Then there are dermatologist-only therapies that can help lower the production of sebum but can lead to very dry skin. But before you get there, you may well be given oral antibiotics to help kill the bacteria that can cause inflamed skin. The good news is that many patients see an end to their acne around six months after starting treatment.

For the rest of us, who live with mild to moderate acne every few weeks, or if you feel a medical solution isn’t right for you, don’t worry – there are some practical things you can do to help make the whole thing more bearable. First and foremost is great skin hygiene. Pamper your skin a little more in the run-up to your period, choosing products that are non-comedogenic, which means they’re oil-free and won’t lead to clogged pores. And definitely no touching. And no picking. Seriously. Not only can it leave scars, but it’ll just spread the bacteria around, so really, no picking.

Define relax…

But here’s something that’s perhaps even more important. Try and relax. As I mentioned right at the beginning, stress can have a huge impact on your hormones. And given the last year or so, you’re probably about as stressed as you’ve ever been. Which means finding a way to relax is probably as important as it’s ever been. Have a long bath, take a walk, talk to your loved ones, binge RuPaul’s Drag Race on Netflix. Whatever works for you, do it. Because it’s not just your skin that will benefit from a little me-time.

On a very similar note, eating well and generally looking after yourself can have a fantastic knock-on effect on your skin. Add some fruit to your diet, up your fish consumption and take away a little sugar, and you might be pleasantly surprised. I might even suggest cutting down on the dairy, but I know how important coffee is to us all. And while this all sounds like general lifestyle advice, what you put in your body does have an effect on how feel and look. With a little patience, a small amount of work and an acceptance that hormones-r-us, your skin can look great every day of the month.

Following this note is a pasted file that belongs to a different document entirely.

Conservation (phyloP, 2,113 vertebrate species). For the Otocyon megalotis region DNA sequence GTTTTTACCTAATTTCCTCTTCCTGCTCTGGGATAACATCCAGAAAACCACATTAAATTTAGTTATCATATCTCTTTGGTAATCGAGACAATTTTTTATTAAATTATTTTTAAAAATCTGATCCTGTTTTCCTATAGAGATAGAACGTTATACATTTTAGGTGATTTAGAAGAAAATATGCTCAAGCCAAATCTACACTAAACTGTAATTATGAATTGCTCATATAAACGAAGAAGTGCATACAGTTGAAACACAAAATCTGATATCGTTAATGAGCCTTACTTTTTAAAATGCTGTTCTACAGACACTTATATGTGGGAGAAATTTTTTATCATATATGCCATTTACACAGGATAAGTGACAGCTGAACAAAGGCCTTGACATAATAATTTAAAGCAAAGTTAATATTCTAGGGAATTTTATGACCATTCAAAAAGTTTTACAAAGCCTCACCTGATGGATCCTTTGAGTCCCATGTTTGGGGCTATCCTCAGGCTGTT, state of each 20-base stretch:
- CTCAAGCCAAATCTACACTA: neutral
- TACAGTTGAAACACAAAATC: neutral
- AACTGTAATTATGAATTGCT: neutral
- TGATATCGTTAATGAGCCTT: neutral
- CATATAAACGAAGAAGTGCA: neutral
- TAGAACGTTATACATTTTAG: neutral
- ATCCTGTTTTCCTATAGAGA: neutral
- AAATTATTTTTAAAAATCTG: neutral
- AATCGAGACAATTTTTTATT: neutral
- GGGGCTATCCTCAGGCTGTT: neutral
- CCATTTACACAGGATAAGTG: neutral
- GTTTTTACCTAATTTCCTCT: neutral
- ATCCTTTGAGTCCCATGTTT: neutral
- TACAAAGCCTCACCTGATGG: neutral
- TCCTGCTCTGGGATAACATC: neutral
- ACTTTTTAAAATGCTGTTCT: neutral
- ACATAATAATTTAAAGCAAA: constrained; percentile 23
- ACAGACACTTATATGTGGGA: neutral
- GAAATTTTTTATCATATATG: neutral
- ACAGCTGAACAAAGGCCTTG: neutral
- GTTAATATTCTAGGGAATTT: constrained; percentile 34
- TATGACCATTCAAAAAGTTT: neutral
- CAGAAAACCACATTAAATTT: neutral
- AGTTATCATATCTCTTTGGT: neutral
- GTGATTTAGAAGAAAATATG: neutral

Disclaimer: This website does not provide medical advice. The information, including but not limited to, text, graphics, images and other material contained on this website are for informational purposes only. No material on this site is intended to be a substitute for professional medical advice, diagnosis or treatment. Always seek the advice of your physician or other qualified health care provider with any questions you may have regarding a medical condition or treatment and before undertaking a new health care regimen, and never disregard professional medical advice or delay in seeking it because of something you have read on this website.

Posted By  : Emma Matthews

Emma Matthews

Emma Matthews

Emma Matthews is a seasoned freelance writer and editor who first became obsessed with hormones following a Graves Disease diagnosis age 21. She has, since then, discovered that obsessing about her health doesn’t pay the bills, so she put her other obsessions - TV, True crime - to good use. She’s written for, among others, the Den of Geek, Buffy, CSI, Supernatural and Stargate Magazines, as well as the Crime and Investigation Network. She’s currently lamenting the coming end of Brooklyn Nine-Nine, but thanks the universe that we’ve still got Drag Race. Even if Michelle Visage won’t talk to her…